By KEAY DAVIDSON
San Francisco Chronicle
July 26, 2006
But this week - as many people flee to air-conditioned theaters to watch Al Gore's global warming film, "An Inconvenient Truth" - the latest sweltering weather is starting to look to many like a calling card of global warming.
Some of the nation's top climate experts also believe the heat wave is caused at least partly by global climate change. Others, however, disagree and say it's still too early to blame the current weather on the planet's changing climate.
How hot is it? The first six months of 2006 were the warmest of any year in the United States since record keeping began in 1895, according to the National Oceanic and Atmospheric Administration's National Climatic Data Center. In Northern California, the weather has been hot enough to drain power supplies, dry up streams and contribute to several deaths.
"I think there are very good reasons to believe that the current U.S. heat wave is at least partly caused by global warming," Kevin Trenberth, one of the nation's top global-warming computer modelers, wrote in an e-mail.
In recent years, studies by several scientific teams show that "the frequency of cold nights dropped everywhere, and warm nights increased everywhere" around the world, said Trenberth, a scientist for the Climate Analysis Section of the National Center for Atmospheric Research in Boulder, Colo. "Heat waves have also increased most places around the world."
A noted atmospheric scientist and climate modeler, Govindasamy Bala of Lawrence Livermore National Laboratory, agreed.
"It is true that the current heat wave could have occurred by chance. But I believe that the likelihood of such occurrences increases due to global warming," Bala said.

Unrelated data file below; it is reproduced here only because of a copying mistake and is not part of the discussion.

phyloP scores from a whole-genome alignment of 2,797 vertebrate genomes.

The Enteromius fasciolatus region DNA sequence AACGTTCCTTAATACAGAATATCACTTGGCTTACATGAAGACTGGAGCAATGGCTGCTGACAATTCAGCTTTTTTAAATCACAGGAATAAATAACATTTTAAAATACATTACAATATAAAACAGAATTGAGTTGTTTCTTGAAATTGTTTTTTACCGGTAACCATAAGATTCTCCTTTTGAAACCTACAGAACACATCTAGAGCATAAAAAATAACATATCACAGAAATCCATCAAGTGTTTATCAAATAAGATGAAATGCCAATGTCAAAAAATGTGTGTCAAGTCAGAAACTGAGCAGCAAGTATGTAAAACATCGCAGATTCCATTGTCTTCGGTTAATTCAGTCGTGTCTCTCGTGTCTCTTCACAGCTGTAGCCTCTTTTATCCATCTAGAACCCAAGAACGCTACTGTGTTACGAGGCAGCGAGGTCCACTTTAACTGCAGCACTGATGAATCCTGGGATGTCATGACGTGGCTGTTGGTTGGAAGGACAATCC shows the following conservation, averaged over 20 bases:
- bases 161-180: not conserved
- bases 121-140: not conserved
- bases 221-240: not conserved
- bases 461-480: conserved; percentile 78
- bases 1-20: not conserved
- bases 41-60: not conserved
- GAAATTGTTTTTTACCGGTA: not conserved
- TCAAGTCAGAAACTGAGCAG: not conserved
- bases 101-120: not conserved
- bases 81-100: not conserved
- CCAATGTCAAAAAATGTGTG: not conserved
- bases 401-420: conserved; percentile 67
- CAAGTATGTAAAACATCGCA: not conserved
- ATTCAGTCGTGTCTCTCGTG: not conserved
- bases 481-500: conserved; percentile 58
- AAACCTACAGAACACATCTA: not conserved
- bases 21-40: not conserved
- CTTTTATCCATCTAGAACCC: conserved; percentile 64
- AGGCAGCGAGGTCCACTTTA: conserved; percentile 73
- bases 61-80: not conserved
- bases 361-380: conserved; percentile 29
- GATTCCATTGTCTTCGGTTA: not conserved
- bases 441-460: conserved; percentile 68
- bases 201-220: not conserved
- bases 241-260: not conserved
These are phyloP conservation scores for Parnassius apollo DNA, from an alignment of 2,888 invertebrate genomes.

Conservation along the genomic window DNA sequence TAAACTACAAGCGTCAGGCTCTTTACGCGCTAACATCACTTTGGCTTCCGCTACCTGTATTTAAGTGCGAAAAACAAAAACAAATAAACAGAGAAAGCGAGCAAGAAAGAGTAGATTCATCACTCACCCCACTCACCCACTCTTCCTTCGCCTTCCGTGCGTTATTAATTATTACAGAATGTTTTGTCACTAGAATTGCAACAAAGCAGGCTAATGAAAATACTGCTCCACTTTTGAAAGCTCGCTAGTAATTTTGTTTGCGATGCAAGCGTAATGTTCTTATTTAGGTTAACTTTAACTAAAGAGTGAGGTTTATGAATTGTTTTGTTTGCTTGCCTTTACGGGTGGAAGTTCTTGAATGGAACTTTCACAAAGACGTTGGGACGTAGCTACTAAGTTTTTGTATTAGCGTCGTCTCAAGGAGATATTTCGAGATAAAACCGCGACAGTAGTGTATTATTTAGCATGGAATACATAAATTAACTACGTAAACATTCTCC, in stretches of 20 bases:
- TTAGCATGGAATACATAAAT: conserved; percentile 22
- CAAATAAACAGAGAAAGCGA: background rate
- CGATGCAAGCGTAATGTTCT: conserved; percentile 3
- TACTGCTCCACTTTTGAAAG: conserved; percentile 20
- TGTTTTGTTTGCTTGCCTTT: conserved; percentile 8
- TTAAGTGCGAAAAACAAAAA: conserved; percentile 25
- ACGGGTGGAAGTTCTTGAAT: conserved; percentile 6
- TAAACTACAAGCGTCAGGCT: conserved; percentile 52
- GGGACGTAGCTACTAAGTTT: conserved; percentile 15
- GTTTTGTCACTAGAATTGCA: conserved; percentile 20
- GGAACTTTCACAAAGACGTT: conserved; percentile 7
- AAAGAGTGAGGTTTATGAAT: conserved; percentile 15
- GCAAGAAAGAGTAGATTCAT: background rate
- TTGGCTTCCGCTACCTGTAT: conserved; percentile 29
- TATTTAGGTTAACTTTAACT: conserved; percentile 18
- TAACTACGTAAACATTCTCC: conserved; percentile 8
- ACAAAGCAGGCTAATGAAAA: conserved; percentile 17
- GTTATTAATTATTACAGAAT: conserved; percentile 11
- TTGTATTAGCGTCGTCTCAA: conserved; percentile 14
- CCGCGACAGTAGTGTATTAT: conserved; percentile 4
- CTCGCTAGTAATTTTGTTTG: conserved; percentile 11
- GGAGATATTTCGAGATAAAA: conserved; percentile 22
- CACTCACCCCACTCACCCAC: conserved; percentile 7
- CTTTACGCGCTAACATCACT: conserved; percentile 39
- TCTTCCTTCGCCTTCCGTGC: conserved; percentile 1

Yet there are doubters - for example, James O'Brien, Florida's state climatologist.
O'Brien criticized colleagues who he thinks are too quick to link short-term and long-term weather. He recalled that in 1988, "we had a big Midwest heat wave ... which (NASA scientist) Jim Hansen told the U.S. Senate was due to global warming." Instead, O'Brien said, the heat wave was caused by high sea-surface temperatures in the tropical Pacific.
Likewise, he said, during another recent heat wave, "they said that many people died in Chicago due to this global warming. In fact, it was due to old, poor people not being advised about (how to survive) the heat wave."
Also cautious is Philip Klotzbach, an atmospheric scientist at Colorado State University: "Heat waves have happened for many years (i.e., the Dust Bowl in the 1930s), so to say that this one particular event is caused by global warming is really impossible," he wrote in an e-mail.
Chris Field, director of the Department of Global Ecology at the Carnegie Institution of Washington's branch at Stanford University, said scientists can't attribute singular weather events to global warming. But many studies conclude that heat waves tend to get hotter as the planet warms.
"This week's heat wave might or might not have occurred without global warming, but it is a good bet that heat waves will be hotter and more frequent in the warmer world," Field said.
Michael Mann, a leading global warming expert at Pennsylvania State University, agreed, saying climate change is "stacking the deck" and making heat waves more likely.
"As we see more and more such record-breaking extremes," Mann said, "we can increasingly implicate climate change for the shift. This holds for heat waves, droughts and intense tropical storms."
One thing that scientists tend to agree on is an expectation of more extreme weather as global warming continues.
"What is worrisome," said Claudia Tebaldi, a climate statistician who works at the Boulder research center, "is that climate models all agree on the intensification of heat waves in the future."
Scripps Howard News Service, http://www.shns.com
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